Getting Fired and Workers Comp
Let’s talk about getting fired and workers comp: In 2021, the Utah Court of Appeals issued a very important decision about injured workers who are fire or terminated from their jobs. The case is A1 Pioneer Moving v. Labor Commission.
Utah law states that workers’ comp benefits continue after the worker is terminated from their job. The exception is when a worker “engages in misconduct with the purpose of severing the employment relationship.” Of course, most workers do not try to get fired.
In this case, the employer paid the employee (Mr. Pulu) temporary total disability (TTD) benefits for a workplace injury. Mr. Pulu got into a fight at work a few months after his injury and the employer fired him. The employer felt justified because Mr. Pulu violated their workplace policy. The employee felt they had the right to cut off his TTD benefits.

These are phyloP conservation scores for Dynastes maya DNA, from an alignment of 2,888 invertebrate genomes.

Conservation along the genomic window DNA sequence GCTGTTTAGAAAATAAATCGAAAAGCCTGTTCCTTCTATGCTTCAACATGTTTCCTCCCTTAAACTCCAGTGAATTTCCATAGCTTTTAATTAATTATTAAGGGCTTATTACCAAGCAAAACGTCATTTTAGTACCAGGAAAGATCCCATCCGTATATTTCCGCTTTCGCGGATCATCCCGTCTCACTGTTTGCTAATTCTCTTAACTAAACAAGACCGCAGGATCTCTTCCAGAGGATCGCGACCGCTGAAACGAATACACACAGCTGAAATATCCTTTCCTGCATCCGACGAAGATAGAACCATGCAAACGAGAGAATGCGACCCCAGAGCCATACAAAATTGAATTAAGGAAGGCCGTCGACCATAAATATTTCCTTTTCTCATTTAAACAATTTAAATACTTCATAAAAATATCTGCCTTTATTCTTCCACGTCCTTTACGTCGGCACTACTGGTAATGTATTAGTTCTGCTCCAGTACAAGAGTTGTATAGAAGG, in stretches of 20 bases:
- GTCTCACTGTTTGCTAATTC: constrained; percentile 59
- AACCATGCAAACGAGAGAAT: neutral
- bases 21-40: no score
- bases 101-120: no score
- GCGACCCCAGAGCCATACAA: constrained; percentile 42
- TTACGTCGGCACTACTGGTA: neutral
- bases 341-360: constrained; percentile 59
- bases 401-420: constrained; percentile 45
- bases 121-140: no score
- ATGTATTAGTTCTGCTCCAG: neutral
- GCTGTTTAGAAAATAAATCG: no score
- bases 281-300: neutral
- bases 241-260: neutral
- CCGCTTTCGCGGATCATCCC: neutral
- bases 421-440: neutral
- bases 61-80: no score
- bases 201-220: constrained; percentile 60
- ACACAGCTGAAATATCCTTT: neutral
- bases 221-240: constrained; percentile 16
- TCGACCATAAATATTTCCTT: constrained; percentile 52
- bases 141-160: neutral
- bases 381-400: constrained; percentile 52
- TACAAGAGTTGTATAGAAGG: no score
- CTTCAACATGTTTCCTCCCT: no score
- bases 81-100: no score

The Court of Appeals decided first that Mr. Pulu had not engaged in violent behavior for the purpose of being fired. Thus, A1 was obligated to pay temporary disability benefits to Mr. Pulu until he gets a new job or his injury reaches maximum medical improvement.
Further, the Court explained that an employer may not cut off workers comp benefits in cases involving violent behavior at work or similar reasons under Utah law. An employer must file an application for hearing with the Labor Commission. The Labor Commission has the authority to decide whether benefits should be stopped.
Do Not Quit and Get Free Attorney Consultation
If your employer fires you and cuts off workers’ comp benefits, get competent legal advice immediately! Termination does not necessarily mean your employer can stop paying out benefits for your injury.
Quitting your job voluntarily is a different story. While benefits may not necessarily be cut off, it is much easier for employers to find justifiable reasons to stop paying benefits after you quit. The general rule is to never quit your job while pursuing a workers’ comp claim or receiving benefits. If there is a better job waiting for you or you feel you ought to quit for other reasons, seek legal advice from an experienced attorney before you do so. We offer advice for these situations free of charge. Just give us a phone call and we will gladly help out however we can! You can reach Attorney Daniels by calling or texting (435) 592-1235.